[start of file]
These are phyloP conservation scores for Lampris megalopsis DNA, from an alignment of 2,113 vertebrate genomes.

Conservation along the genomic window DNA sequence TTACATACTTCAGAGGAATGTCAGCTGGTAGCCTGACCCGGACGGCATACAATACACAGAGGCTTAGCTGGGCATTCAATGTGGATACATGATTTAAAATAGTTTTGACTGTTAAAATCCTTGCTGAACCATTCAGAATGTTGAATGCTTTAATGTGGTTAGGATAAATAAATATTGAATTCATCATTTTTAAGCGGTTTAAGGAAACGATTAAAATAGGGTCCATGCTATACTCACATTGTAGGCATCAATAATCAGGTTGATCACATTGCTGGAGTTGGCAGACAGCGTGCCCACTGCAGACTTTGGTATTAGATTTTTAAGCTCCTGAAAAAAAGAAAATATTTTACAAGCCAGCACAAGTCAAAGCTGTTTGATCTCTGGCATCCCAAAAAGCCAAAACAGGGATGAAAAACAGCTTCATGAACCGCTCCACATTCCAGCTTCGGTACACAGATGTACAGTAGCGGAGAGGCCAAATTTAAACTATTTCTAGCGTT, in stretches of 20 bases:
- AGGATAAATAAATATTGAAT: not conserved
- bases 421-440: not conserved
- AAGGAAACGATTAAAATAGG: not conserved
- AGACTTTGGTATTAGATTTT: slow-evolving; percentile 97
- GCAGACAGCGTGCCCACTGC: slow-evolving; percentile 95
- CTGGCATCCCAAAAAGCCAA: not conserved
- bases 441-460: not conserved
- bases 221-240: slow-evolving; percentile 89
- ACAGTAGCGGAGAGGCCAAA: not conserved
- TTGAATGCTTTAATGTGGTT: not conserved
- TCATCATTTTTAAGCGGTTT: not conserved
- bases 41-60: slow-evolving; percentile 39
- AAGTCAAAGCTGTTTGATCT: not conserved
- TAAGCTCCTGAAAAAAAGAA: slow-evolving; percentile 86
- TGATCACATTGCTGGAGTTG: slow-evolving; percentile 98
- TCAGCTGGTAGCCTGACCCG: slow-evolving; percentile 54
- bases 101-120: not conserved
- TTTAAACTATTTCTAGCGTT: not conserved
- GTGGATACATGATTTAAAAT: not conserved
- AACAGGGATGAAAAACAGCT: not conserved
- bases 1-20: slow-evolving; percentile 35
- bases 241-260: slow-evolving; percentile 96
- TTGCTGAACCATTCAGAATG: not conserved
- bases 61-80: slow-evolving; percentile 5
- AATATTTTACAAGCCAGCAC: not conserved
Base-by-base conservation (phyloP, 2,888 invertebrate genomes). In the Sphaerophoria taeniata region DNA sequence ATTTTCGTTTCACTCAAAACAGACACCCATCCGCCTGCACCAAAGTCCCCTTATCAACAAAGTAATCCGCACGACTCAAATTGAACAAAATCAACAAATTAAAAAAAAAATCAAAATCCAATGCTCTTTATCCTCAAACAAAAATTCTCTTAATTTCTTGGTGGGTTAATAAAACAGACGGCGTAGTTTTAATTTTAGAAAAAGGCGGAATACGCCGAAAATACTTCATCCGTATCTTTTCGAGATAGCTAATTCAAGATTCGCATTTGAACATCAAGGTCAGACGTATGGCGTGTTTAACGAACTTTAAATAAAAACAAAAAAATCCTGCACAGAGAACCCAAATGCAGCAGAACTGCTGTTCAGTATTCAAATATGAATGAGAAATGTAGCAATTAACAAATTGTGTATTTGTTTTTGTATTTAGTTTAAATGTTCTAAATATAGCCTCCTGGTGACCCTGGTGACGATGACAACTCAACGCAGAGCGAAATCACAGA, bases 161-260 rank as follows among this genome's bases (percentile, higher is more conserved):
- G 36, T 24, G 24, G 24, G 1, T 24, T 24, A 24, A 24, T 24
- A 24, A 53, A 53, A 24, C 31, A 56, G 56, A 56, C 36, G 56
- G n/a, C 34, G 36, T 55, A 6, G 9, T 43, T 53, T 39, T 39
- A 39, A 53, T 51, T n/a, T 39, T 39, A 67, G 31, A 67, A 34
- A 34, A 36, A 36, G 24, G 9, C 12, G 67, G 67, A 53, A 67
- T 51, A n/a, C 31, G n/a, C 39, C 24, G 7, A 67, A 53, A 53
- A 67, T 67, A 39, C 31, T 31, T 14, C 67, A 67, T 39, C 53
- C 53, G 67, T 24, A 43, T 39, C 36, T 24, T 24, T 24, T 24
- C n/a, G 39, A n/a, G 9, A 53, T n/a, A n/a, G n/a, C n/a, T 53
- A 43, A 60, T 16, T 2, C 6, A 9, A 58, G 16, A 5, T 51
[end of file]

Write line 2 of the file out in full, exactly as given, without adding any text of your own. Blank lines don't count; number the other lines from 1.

Conservation along the genomic window DNA sequence TTACATACTTCAGAGGAATGTCAGCTGGTAGCCTGACCCGGACGGCATACAATACACAGAGGCTTAGCTGGGCATTCAATGTGGATACATGATTTAAAATAGTTTTGACTGTTAAAATCCTTGCTGAACCATTCAGAATGTTGAATGCTTTAATGTGGTTAGGATAAATAAATATTGAATTCATCATTTTTAAGCGGTTTAAGGAAACGATTAAAATAGGGTCCATGCTATACTCACATTGTAGGCATCAATAATCAGGTTGATCACATTGCTGGAGTTGGCAGACAGCGTGCCCACTGCAGACTTTGGTATTAGATTTTTAAGCTCCTGAAAAAAAGAAAATATTTTACAAGCCAGCACAAGTCAAAGCTGTTTGATCTCTGGCATCCCAAAAAGCCAAAACAGGGATGAAAAACAGCTTCATGAACCGCTCCACATTCCAGCTTCGGTACACAGATGTACAGTAGCGGAGAGGCCAAATTTAAACTATTTCTAGCGTT, in stretches of 20 bases: